An alternative way down is to crash. Nature provides plenty of examples of this, such as the rapid consumption of ecosystems by fire and locusts. Archaeological studies of ancient abandoned cities record the rise and decline of earlier civilizations, such as Athens, Persepolis, and Timbuktu. But distinguished authors have many theories as to why.
The quickest way to come down, analogous to fire, would be to continue our frenzied resource consumption past the mature climax stage. Continuing the ethic to maximize profit and consumption can generate overpopulation, inflation, shortages, debt, bankruptcy, starvation, riot, local war, frustration, crime, loss of organization, loss of knowledge and libraries, and abandonment of ideals. The environment might lose the last of its reserves (its natural capital) of groundwaters, soils, forests, fisheries, minerals, fuel reserves, and biodiversity. Overpopulation can consume reserves, and stored assets rapidly until reaching bottom, with starvation and anarchy along the way.
Figure 13.2. "The Four Horsemen of the Apocalypse" trample their victims in Durer's woodcut depicting the end of the world. Death rides a skeletal nag, famine swings his scales, pestilence lifts a sword, and war aims his arrow. Bequest of Francis Bullard, courtesy Museum of Fine Arts, Boston.
All this reminds us of the Four Horseman of the Apocalypse (Figure 13.2) who come to destroy humans: death, famine, pestilence, and war. It could be argued that these are the quickest and thus most humanitarian ways to get down for a long period of rebuilding and restoration. But this book proposes that a prosperous, gradual descent is possible and better if we can learn how.
To be prosperous, descent requires a reduced population, less money, and smaller salaries. Governments and banks will need to help finance initiatives for downsize redevelopment, but the economy will issue fewer stocks and bonds, borrow less, and develop lower interest rates. International treaties can control global capitalism with an international minimum wage.
With less energy and a shortened energy hierarchy, some achievements of the climax civilization must become dormant. Landscapes may be expected to organize with fewer cars. Information and medicine can be given priority by allocation of electric power. A deliberate plan for change to avoid apocalypse needs global attention. People will need to understand the changes and share a vision of a less-intensive but better world. Table 13.2 summarizes ways to foster tranquil descent.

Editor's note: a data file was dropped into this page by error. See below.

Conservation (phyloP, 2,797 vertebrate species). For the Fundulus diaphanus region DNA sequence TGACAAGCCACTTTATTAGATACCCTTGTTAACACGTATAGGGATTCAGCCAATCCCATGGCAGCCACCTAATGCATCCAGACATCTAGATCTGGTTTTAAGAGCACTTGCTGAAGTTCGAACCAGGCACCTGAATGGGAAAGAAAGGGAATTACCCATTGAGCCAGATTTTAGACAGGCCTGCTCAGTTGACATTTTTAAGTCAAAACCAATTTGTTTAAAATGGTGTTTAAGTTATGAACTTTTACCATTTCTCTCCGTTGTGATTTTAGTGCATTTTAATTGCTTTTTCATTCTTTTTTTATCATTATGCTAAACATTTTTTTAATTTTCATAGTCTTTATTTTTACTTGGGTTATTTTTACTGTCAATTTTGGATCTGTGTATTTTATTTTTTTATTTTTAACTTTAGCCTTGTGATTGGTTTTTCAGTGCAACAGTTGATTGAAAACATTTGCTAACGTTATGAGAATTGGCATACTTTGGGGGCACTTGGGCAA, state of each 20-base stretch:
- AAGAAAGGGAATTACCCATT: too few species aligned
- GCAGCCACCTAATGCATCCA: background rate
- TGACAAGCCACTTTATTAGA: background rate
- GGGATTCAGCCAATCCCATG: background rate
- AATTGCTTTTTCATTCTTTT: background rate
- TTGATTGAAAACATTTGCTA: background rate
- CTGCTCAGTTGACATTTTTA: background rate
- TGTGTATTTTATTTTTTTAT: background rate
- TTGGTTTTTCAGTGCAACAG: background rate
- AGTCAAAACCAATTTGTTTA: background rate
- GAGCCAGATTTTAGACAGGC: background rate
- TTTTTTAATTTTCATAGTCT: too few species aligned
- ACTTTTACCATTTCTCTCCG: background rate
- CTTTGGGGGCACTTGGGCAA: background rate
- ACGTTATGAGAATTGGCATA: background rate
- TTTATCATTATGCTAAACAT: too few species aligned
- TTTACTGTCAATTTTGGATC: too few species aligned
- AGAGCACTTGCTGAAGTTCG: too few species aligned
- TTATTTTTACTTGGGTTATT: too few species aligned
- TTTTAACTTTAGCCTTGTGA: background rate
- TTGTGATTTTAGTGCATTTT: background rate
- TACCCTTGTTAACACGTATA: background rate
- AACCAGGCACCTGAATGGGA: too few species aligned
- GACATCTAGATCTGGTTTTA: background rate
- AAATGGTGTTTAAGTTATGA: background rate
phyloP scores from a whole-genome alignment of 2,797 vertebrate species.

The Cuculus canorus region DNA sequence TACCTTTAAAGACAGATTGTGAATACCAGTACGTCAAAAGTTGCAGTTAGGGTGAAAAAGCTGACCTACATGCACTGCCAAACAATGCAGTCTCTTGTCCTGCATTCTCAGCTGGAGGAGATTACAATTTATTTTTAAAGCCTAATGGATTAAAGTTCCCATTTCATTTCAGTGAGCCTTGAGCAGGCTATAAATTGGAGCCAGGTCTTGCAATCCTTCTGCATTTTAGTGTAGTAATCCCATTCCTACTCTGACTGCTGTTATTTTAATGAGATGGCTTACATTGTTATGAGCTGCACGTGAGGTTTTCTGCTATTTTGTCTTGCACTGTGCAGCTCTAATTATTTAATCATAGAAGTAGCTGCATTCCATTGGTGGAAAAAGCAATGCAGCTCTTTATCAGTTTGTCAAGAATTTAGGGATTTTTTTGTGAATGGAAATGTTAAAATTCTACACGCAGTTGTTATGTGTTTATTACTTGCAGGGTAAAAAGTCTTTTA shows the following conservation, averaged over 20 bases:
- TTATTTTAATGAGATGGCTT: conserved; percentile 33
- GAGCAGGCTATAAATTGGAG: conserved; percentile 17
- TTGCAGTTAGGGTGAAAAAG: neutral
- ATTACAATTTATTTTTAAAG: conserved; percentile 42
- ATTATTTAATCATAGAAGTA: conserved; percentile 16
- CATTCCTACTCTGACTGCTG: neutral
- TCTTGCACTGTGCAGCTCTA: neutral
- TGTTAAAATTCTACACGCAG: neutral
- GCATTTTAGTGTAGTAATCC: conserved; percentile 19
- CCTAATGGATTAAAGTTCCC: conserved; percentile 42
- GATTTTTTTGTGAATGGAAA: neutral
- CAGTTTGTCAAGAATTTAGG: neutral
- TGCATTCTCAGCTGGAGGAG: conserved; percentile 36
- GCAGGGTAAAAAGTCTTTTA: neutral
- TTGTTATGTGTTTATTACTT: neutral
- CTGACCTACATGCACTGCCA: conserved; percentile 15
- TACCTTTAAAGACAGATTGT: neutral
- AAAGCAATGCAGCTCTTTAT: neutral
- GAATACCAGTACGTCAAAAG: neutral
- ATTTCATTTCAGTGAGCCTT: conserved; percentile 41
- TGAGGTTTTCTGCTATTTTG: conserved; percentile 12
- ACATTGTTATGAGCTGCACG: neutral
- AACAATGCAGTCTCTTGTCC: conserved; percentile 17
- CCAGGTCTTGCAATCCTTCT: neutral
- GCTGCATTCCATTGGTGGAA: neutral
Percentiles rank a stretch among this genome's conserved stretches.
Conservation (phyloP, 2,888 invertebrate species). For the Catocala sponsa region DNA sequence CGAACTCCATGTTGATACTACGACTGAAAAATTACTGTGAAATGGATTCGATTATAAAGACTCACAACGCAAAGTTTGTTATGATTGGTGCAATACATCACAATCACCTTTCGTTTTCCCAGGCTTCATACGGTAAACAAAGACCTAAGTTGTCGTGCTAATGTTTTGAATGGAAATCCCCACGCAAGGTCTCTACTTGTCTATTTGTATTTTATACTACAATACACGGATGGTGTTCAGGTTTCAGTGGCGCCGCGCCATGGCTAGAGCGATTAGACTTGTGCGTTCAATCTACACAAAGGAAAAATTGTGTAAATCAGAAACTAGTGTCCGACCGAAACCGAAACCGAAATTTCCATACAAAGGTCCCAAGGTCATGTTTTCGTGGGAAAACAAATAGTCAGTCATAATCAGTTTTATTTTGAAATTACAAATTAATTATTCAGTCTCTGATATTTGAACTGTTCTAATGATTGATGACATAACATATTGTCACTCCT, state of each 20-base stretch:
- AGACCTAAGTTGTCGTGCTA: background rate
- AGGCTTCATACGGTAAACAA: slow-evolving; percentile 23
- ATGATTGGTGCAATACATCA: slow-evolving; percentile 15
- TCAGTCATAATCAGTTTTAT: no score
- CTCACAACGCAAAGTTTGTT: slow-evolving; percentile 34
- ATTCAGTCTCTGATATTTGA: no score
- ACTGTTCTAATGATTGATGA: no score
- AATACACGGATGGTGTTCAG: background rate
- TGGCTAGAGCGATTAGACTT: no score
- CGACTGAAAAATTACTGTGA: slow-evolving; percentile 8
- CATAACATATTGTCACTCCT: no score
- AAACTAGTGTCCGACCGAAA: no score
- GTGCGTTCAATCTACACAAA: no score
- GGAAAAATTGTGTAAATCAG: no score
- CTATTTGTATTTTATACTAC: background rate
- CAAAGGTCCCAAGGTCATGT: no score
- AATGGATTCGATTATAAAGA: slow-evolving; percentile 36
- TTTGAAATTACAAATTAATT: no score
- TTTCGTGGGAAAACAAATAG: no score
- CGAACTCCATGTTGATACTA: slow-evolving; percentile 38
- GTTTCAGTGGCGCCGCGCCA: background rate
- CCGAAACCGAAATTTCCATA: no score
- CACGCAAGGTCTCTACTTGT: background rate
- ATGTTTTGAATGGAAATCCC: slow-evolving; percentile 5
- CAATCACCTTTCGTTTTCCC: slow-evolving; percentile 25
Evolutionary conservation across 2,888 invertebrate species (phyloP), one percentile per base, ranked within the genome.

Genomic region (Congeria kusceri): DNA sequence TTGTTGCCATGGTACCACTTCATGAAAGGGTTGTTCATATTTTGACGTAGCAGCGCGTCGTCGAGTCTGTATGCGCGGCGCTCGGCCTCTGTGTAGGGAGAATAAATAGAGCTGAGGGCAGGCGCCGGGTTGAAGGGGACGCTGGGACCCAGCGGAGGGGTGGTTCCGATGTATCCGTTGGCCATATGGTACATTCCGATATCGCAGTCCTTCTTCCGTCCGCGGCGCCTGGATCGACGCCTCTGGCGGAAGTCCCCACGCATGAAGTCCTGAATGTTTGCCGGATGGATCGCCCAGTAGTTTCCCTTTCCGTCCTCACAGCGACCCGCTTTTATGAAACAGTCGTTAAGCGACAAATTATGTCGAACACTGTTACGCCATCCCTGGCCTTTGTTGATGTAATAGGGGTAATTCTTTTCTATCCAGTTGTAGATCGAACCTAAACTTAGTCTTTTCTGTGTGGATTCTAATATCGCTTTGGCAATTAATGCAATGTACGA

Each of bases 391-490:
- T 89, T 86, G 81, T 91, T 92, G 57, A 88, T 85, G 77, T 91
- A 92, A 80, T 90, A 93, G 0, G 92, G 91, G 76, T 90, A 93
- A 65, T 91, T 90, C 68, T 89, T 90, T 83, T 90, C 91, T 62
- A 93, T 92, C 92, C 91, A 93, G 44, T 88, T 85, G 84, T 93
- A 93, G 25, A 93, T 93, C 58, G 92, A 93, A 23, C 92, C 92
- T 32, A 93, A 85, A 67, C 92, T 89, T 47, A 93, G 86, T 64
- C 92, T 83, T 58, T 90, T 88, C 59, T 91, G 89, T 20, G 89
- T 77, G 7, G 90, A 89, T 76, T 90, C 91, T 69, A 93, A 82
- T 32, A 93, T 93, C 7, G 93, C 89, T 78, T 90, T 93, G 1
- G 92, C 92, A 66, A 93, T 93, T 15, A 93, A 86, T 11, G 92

Table 13.2—Guidelines for Orderly Descent
|Make beneficial descent the collective purpose for this century.|
|Dedicate television drama, literature, and art to adventures about descent.|
|Accept a small annual decline in empower use.|
|Maintain a stable emergy use per person by reducing populations in a
|Remove all incentives, dogma, and approval for excess reproduction.|
|Reduce salaries and wages as necessary to maintain full employment.|
|Keep the emergy-money ratio stable by adjusting the money in circulation.|
|Borrow less and reduce expectations of profit from stock markets.|
|Develop economic incentives for reducing consumption.|
|Develop public opinion, laws, and taxes to discourage unproductive
|Sustain the production of the environment.|
|Consolidate knowledge for long-term preservation.|
|Prioritize the communication of concepts of international respect and
cooperation for global sharing.
—A Prosperous Way Down: Principles and Practices;
Howard T. Odum & Elisabeth C. Odum; 2001; p. 205-7.
It has often been said that, if the human species fails to make a go of it here on Earth, some other species will take over the running. In the sense of developing high intelligence this is not correct. We have, or soon will have, exhausted the necessary physical prerequisites so far as this planet is concerned. With coal gone, oil gone, high-grade metallic ores gone, no species however competent can make the long climb from primitive conditions to high-level technology. This is a one-shot affair. If we fail, this planetary system fails so far as intelligence is concerned. The same will be true of other planetary systems. On each of them there will be one chance, and one chance only.
—"Of Men and Galaxies"; Sir Fred Hoyle; 1964